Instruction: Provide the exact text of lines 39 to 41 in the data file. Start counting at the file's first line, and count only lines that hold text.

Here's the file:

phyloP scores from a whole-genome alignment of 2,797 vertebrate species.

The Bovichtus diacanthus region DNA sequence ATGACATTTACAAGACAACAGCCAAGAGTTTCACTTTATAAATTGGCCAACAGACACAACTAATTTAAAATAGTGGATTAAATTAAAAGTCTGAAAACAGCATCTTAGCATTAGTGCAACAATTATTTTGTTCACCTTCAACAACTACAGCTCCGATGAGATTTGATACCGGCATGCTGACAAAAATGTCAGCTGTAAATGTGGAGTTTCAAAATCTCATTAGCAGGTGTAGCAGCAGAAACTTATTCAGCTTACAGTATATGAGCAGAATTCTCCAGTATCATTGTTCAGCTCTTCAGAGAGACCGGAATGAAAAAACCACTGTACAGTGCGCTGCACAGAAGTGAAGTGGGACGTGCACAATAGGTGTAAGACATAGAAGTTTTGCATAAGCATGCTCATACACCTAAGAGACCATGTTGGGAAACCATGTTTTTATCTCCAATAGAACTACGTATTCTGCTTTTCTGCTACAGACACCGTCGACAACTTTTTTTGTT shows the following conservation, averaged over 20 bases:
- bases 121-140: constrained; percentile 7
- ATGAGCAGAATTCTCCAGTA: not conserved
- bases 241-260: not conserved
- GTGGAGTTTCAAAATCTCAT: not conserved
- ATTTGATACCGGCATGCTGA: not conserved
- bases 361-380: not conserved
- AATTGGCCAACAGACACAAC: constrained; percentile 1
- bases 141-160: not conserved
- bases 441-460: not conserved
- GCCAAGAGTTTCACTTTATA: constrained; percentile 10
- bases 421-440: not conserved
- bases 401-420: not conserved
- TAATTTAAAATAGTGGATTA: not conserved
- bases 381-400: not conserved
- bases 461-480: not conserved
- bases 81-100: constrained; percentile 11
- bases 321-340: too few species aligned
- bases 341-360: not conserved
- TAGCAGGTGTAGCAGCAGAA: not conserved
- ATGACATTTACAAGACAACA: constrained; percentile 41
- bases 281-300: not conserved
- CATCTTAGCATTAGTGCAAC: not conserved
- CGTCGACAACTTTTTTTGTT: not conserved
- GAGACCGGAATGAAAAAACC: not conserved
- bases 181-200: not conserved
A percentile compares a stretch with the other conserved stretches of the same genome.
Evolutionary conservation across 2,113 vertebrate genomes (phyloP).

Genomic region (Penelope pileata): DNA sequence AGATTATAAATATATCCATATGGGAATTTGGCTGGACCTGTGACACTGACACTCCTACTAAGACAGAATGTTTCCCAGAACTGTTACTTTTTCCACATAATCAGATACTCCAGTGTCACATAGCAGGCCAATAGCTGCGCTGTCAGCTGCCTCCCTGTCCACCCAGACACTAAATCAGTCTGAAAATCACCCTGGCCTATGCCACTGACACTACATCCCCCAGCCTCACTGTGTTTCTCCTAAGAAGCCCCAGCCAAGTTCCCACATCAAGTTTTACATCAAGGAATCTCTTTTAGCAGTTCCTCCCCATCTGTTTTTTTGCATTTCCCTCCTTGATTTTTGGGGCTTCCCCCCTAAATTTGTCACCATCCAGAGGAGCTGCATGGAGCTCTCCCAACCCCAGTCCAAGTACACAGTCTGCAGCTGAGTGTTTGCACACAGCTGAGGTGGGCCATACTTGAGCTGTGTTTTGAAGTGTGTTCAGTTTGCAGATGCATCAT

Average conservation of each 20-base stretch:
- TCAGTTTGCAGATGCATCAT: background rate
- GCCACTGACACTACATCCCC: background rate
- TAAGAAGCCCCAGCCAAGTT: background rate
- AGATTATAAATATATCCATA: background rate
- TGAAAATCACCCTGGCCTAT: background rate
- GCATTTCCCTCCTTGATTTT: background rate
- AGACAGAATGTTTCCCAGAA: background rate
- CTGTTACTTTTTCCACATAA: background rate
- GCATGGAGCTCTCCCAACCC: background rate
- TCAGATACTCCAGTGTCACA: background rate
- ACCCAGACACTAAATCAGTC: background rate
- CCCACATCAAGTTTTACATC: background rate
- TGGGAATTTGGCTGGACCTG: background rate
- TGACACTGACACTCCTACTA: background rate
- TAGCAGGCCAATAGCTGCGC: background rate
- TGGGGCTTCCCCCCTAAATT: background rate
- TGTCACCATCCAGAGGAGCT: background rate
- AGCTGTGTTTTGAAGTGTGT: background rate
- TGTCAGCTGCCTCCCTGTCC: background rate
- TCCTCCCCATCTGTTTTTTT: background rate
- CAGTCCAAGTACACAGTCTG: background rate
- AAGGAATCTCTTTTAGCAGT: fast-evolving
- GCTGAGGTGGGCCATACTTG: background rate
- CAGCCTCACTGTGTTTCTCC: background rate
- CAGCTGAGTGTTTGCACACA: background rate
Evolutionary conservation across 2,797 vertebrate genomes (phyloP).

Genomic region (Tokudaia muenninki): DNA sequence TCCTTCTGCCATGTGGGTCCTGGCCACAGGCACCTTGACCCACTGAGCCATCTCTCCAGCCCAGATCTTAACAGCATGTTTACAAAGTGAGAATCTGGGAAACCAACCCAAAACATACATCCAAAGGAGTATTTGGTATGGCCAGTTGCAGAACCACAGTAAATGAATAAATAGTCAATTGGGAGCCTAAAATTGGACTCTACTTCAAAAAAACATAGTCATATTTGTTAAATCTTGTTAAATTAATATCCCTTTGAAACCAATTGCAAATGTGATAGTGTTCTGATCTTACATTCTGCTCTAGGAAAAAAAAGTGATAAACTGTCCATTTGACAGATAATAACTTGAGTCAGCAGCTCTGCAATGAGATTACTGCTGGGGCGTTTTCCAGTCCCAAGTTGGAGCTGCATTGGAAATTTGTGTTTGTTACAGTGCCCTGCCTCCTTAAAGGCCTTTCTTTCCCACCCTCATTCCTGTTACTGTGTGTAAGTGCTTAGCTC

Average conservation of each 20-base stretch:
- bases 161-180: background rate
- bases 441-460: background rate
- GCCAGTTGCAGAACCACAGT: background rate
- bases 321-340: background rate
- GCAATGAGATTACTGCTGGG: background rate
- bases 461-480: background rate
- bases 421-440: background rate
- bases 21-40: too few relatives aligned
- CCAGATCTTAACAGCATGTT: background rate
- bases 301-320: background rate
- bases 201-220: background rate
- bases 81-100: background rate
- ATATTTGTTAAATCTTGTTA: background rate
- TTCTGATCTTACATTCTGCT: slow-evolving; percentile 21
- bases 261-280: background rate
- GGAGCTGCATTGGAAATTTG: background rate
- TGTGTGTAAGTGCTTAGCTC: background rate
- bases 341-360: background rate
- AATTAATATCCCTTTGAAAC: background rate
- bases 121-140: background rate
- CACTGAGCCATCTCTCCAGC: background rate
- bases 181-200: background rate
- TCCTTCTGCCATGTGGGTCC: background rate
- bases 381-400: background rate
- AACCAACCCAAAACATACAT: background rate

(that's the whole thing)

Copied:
- CTGTTACTTTTTCCACATAA: background rate
- GCATGGAGCTCTCCCAACCC: background rate
- TCAGATACTCCAGTGTCACA: background rate